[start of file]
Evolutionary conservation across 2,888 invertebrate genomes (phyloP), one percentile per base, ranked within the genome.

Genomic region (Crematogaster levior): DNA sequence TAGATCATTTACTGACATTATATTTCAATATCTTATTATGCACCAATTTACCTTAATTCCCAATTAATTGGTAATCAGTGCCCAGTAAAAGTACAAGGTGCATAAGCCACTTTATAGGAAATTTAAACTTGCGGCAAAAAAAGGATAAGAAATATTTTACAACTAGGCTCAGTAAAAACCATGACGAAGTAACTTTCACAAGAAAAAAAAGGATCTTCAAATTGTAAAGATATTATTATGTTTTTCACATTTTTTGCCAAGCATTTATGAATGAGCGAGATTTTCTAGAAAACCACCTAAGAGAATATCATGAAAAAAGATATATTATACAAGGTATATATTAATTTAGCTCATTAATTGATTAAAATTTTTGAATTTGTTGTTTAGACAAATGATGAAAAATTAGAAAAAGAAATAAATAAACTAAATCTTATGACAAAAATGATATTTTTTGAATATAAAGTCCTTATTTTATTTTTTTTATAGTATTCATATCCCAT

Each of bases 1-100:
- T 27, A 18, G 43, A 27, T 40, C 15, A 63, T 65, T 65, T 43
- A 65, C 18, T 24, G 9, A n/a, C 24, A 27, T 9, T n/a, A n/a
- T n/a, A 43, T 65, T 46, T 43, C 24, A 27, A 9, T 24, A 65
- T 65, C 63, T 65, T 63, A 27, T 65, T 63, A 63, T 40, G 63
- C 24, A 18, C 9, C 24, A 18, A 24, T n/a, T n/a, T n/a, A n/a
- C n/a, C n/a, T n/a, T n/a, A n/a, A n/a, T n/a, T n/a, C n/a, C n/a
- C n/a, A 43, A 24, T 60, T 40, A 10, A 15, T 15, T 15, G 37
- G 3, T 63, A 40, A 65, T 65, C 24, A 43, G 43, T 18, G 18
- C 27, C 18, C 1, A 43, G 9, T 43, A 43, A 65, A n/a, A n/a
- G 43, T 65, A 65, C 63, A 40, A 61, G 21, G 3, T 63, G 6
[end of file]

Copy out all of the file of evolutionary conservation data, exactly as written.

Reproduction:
Evolutionary conservation across 2,888 invertebrate genomes (phyloP), one percentile per base, ranked within the genome.

Genomic region (Crematogaster levior): DNA sequence TAGATCATTTACTGACATTATATTTCAATATCTTATTATGCACCAATTTACCTTAATTCCCAATTAATTGGTAATCAGTGCCCAGTAAAAGTACAAGGTGCATAAGCCACTTTATAGGAAATTTAAACTTGCGGCAAAAAAAGGATAAGAAATATTTTACAACTAGGCTCAGTAAAAACCATGACGAAGTAACTTTCACAAGAAAAAAAAGGATCTTCAAATTGTAAAGATATTATTATGTTTTTCACATTTTTTGCCAAGCATTTATGAATGAGCGAGATTTTCTAGAAAACCACCTAAGAGAATATCATGAAAAAAGATATATTATACAAGGTATATATTAATTTAGCTCATTAATTGATTAAAATTTTTGAATTTGTTGTTTAGACAAATGATGAAAAATTAGAAAAAGAAATAAATAAACTAAATCTTATGACAAAAATGATATTTTTTGAATATAAAGTCCTTATTTTATTTTTTTTATAGTATTCATATCCCAT

Each of bases 1-100:
- T 27, A 18, G 43, A 27, T 40, C 15, A 63, T 65, T 65, T 43
- A 65, C 18, T 24, G 9, A n/a, C 24, A 27, T 9, T n/a, A n/a
- T n/a, A 43, T 65, T 46, T 43, C 24, A 27, A 9, T 24, A 65
- T 65, C 63, T 65, T 63, A 27, T 65, T 63, A 63, T 40, G 63
- C 24, A 18, C 9, C 24, A 18, A 24, T n/a, T n/a, T n/a, A n/a
- C n/a, C n/a, T n/a, T n/a, A n/a, A n/a, T n/a, T n/a, C n/a, C n/a
- C n/a, A 43, A 24, T 60, T 40, A 10, A 15, T 15, T 15, G 37
- G 3, T 63, A 40, A 65, T 65, C 24, A 43, G 43, T 18, G 18
- C 27, C 18, C 1, A 43, G 9, T 43, A 43, A 65, A n/a, A n/a
- G 43, T 65, A 65, C 63, A 40, A 61, G 21, G 3, T 63, G 6